"Hey, Tim! I'm bored!  Isn't there anything we could go outdoors and do? There's gotta be something. Herding dogs aren't supposed to just lay around on pillows all day in some guy's office shredding fluffy toys." Annie is, to use the colloquial vernacular of the human experience, a High Maintenance Babe. She wants all the attention, all the time. And she will get it one way or another.

So we went out. In the lower left of the picture, you see my pride and joy, my 1952 Ford 8N tractor's hood. WAYYYYY down there in the field you'll see two little dots at the end of the terrace, if you look hard.

OK, so I'll make it easier for you. O.J. was sitting at the end of the grass terrace hunting mice. He had been there all morning. He does that. After 'breakfast' he will go outside and find a spot. Then he'll just hunker down and wait, and wait, and wait some more. Usually, he's repaid for his patience with dessert. This time though, Annie spotted him and wanted to get in on the act. It didn't go well for Miss Annie Oakley.... O.J. hunts alone, and he ain't kiddin'. Annie already knew this, but her short term memory ain't what you'd wish for. Will she ever learn?

Ah well, I'll admit it, too. I'm a little bored and ready for the new garden season. What to do? Sort seeds.

I do this every year about now. During the gardening season, I grab a packet of seeds or two and head for the garden in the afternoons. Fortunately, I keep my seeds pretty well organized; unfortunately, during the heat of the game, I'm not too good about putting them back where I found them. They get all muddled up - and then I sort them again.

I'm building tables to hold 5-gallon 'Dutch Buckets' in the greenhouse. This is a hydroponic technique that I've stumbled onto. It really works. Essentially, the plants live and produce in a 5-gallon bucket that is pump fed water and fertilizer through a recirculating system. It goes with the hydroponic strawberry patch. I'll show you more as I get it put together. This bench will hold about 16 buckets. I's a long way to go for a head of lettuce, but it is good lettuce and it keeps me off the streets and outa the bars.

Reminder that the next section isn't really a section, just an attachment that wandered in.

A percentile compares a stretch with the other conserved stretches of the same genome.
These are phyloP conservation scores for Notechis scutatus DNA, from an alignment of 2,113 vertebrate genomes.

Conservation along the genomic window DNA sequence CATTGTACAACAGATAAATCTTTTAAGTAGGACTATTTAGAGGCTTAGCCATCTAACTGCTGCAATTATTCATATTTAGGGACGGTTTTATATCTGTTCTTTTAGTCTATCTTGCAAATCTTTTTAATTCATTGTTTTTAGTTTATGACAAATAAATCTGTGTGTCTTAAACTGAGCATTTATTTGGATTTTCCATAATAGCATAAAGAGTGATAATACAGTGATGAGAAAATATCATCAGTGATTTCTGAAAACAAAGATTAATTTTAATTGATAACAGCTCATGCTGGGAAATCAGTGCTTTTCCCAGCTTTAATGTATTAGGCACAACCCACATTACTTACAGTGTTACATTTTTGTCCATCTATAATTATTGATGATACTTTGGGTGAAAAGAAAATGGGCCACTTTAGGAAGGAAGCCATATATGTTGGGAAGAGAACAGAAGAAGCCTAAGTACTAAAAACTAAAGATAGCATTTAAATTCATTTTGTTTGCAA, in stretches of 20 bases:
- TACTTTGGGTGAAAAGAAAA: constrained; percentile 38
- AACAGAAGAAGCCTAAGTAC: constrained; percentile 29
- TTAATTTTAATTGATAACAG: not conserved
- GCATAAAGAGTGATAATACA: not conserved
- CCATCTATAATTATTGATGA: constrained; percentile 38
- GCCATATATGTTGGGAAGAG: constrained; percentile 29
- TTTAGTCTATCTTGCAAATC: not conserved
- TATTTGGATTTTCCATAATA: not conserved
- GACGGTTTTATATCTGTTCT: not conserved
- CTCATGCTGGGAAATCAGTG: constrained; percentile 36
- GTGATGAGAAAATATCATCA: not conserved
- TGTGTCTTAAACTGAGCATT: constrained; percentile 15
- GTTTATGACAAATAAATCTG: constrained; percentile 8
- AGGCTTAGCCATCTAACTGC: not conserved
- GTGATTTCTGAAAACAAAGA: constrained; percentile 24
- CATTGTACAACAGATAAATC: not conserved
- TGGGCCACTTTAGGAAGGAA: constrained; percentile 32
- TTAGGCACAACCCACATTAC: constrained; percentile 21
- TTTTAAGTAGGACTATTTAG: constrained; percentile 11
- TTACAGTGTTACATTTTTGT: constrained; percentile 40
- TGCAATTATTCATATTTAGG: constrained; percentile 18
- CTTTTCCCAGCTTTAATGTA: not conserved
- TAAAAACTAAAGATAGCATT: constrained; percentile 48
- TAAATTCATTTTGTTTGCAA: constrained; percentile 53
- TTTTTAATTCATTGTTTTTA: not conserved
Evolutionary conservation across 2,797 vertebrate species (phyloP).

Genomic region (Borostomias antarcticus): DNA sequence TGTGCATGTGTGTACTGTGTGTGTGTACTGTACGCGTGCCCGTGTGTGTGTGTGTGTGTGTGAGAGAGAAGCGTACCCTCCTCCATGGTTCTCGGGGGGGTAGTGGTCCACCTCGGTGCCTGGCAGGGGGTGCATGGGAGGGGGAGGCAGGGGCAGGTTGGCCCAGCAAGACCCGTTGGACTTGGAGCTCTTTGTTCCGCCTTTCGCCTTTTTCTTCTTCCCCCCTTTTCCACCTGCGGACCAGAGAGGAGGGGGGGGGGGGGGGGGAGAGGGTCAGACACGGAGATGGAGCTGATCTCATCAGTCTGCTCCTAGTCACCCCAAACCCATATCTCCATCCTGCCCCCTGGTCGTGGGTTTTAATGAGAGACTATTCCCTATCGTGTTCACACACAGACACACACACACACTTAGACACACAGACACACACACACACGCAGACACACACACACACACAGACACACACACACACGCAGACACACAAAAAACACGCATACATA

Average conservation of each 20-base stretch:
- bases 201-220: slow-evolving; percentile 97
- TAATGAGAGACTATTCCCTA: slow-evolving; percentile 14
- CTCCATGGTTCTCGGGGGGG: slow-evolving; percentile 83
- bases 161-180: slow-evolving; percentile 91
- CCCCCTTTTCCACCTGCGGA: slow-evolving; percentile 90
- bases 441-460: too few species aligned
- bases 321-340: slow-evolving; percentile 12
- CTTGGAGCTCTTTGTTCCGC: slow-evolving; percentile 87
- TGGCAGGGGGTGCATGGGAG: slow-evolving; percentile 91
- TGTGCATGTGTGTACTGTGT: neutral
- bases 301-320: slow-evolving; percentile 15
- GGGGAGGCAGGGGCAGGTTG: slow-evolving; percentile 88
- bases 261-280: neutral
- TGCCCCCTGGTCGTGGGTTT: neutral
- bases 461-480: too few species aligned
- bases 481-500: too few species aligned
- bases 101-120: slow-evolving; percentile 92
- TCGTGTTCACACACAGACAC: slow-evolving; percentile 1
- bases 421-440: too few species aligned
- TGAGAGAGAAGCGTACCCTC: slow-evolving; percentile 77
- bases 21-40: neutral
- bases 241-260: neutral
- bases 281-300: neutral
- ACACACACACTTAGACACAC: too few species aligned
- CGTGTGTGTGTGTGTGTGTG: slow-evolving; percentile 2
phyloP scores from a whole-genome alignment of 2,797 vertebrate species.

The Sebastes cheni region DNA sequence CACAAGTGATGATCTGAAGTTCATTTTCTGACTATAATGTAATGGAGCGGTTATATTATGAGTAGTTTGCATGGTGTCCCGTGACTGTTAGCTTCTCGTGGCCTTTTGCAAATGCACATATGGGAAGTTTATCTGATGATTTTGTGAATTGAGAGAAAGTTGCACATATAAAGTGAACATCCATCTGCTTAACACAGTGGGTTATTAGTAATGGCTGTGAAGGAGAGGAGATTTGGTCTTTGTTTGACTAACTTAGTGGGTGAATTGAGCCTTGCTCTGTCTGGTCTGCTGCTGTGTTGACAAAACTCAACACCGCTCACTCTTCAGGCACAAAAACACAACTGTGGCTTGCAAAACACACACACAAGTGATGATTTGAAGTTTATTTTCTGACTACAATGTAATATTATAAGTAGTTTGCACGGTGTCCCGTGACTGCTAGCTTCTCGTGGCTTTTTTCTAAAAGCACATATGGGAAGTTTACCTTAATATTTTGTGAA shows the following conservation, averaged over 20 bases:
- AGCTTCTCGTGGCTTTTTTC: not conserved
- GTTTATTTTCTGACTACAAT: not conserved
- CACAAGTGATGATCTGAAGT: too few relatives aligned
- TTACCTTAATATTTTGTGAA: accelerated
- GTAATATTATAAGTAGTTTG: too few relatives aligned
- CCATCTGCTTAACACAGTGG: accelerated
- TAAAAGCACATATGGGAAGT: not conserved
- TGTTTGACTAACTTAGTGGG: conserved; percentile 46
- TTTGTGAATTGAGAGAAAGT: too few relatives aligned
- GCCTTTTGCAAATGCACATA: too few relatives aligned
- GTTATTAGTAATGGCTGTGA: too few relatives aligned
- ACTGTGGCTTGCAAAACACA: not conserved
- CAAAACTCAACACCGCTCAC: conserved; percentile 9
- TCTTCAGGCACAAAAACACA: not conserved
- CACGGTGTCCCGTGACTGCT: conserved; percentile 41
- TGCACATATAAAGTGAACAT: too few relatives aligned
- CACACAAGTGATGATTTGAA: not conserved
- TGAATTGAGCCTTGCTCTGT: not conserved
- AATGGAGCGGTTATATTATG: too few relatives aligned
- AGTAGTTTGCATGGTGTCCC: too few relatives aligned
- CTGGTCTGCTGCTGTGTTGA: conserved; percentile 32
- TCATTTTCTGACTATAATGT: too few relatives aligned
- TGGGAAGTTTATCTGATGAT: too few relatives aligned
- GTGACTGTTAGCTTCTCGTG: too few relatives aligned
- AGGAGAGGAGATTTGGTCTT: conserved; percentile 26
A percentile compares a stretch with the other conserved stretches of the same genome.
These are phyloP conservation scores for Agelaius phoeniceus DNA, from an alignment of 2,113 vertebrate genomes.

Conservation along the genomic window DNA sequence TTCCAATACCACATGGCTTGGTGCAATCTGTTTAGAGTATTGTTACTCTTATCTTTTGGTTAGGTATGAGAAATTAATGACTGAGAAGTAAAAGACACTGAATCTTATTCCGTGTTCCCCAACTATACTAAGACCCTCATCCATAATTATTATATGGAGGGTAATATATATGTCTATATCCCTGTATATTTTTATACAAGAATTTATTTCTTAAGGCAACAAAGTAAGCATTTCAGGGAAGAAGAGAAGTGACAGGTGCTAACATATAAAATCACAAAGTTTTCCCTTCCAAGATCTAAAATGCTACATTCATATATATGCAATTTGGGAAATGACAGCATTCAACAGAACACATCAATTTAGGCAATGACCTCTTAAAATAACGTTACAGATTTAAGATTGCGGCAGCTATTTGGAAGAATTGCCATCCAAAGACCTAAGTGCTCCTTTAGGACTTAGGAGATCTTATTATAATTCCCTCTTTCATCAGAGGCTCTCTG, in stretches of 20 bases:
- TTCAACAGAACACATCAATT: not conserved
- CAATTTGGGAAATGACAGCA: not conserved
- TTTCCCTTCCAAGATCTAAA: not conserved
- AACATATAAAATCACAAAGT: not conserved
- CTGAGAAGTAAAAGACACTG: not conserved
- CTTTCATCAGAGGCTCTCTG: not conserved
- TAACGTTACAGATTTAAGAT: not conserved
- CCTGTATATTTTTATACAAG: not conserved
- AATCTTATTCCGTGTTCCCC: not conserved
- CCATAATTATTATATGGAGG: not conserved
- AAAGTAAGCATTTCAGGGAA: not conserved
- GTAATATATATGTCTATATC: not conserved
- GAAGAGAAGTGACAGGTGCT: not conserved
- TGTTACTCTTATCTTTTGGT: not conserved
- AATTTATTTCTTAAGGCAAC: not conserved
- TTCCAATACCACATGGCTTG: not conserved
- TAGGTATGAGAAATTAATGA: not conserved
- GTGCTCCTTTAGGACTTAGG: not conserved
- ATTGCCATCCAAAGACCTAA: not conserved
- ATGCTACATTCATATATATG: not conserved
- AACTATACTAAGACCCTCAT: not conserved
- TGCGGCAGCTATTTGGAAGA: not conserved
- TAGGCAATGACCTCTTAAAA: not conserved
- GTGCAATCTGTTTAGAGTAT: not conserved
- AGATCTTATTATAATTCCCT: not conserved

Other than that, all is as well as can be expected here at Oakdale Farm. My son Jon sent me a pic of himself the other day. He said he had been experimenting with filters and ended up making himself look grizzly, old and grey. Well, without any assistance from technology, I popped a selfie and sent it right back to him - no filters required! Yes, I did pose and made it look as bad as I could; but it wasn't hard, and it didn't take long! No wardrobe or makeup crew was involved either. Darn it. Is this proof that when you live alone on a farm in the middle of a giant cornfield in Iowa, you tend to revert to nature? As Garrison Keillor said on his 'Prairie Home Companion' show, "Who needs dignity when you can be in the show business?" Cheers until next time!

Thursday, January 2, 2020

Annie's Christmas TuTu: The Farm Report 01-02-2020

Annie's Christmas TuTu
The Farm Report

Everybody likes to get a present at Christmas time, even if you're not particularly religious. Annie isn't really into religion, but she likes getting presents, too. She's a 'girly girl' and just loves her new hot pink Ranger Ready Tutu. Not sure? Well just look at those ears! She knows that when we put on her new Tutu, we're going out in the Ranger - her personal fav.